What is your preferred genre of writing?Psychological mystery. From my view, that provides considerable leeway in which I can exploit anything from mental pathology to the mildly paranormal, or even horror.
What do you think makes a good story?Fear. Fear creates tension. What writer doesn’t strive to create tension? What reader isn’t captivated by it? I’m not talking strictly about horror or something earth shaking. This can be fear of anything that can be lost: love, power, honor, youth, wealth, esteem, and so on. Of course, fear of death is the biggy that every human being with a developed cerebral cortex possesses. Ergo, death—or the threat of it—is good in fiction.
What does audio production bring to your story?In a way it brings the entire concept of storytelling full circle. Homo Sapiens, the storyteller, spun out verbal yarns long before written (chiseled?) ones enthralled people. Radio dramas were popular before Howdy Doodie ever put his mug in front of a camera, and today busy people can enjoy audio versions of stories even while driving. As with print, I like the fact that people can form their personalized visions of my characters. Unlike print, they can do that even if they’re visually impaired or maybe just too busy to sit down and read. Thank goodness someone had the foresight to create a market for the combined efforts of writers and voice experts.
Are you working on any stories or other literary works at the present?Indeed. I have written a second audio, “The Ditchrider’s Daughter,” and have a shorter story, “Whisper,” in the submission process to print media. I have another short story or novelette—not sure of the length—formed mentally and will start on it very soon. A full-length novel is also running around “up there,” but I want it more completely gelled before putting a word to paper.
What do you like to do when you’re not writing?I’m a voracious reader, and I like to do just about anything outdoors: landscaping, hiking, fly fishing, and doing comically amateurish nature photography. I also spend an inordinate amount of time spoiling my Labrador retriever, Sampson.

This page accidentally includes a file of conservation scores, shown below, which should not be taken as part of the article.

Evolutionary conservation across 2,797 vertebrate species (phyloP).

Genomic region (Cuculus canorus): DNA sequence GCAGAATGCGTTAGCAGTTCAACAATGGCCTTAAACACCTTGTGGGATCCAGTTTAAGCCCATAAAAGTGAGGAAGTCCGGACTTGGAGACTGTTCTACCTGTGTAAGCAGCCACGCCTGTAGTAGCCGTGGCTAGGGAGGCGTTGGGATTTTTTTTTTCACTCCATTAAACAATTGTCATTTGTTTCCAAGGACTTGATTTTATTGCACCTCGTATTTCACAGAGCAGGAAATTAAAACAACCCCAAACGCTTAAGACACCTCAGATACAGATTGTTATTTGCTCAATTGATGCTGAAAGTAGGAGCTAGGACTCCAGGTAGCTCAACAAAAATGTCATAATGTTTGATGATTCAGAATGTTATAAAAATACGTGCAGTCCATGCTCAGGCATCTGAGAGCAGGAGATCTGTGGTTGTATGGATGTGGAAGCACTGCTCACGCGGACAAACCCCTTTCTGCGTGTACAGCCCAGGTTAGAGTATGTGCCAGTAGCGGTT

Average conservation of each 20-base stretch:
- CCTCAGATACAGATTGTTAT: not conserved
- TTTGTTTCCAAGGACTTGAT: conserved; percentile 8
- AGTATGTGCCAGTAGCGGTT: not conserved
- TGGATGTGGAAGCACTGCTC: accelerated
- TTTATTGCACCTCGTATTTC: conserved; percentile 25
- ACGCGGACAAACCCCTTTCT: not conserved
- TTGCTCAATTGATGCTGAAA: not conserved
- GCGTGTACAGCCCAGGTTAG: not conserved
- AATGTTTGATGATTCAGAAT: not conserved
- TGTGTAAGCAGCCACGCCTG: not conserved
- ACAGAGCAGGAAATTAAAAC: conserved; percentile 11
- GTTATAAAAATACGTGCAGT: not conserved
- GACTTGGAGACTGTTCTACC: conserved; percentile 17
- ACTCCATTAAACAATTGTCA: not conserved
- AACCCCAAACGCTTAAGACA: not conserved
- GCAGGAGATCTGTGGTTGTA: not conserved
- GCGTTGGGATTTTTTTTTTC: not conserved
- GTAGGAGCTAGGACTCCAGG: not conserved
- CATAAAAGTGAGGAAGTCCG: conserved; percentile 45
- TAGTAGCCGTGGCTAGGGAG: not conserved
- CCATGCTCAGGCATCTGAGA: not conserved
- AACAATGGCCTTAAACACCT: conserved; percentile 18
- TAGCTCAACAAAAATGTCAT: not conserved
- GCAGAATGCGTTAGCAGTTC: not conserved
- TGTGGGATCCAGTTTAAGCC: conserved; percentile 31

See special interview on Whisper's rise in popularity.
"Armageddon Yellowstone: Hell Unleashed," novel, published 1/26/2012
“Last Old Man in Casanaland,” short story, quarter-finalist, Writers of the Future Contest, 1985
“Ten Points Toward Blastoff,” short story published in Pandora, 1985
“Shark Destiny,” short story published in Far Frontiers, 1985
“A Christmas Hazing,” short story published in Christmas Magic, 1984
“Alternative Realities,” short story published in Christmas Magic, 1984
“An Orchid for Lisa,” short story published in Orion’s Child, 1984; eBook available online
“Brain Twisters,” short story published in Pandora, 1983
Published: 4-2013, Mind Wings Audio
Published: 2-2012, Mind Wings Audio
Published: 11-2010, Mind Wings Audio
Published: 5-2010, Mind Wings Audio
Published: 2-2010, Mind Wings Audio
Non-fiction Publications and Honors:
Dozens of scientific journal articles and free-lanced pieces too numerous to list.
"Tyrants of Self-Concept: Ruling the Rullers," published: 2/16/2012
1987: First Place, Columns, NY State Associated Press Association
1987: First Place, Business/Finance Editing, NY State Associated Press Association
1988: First Place, Columns, NY State Associated Press Association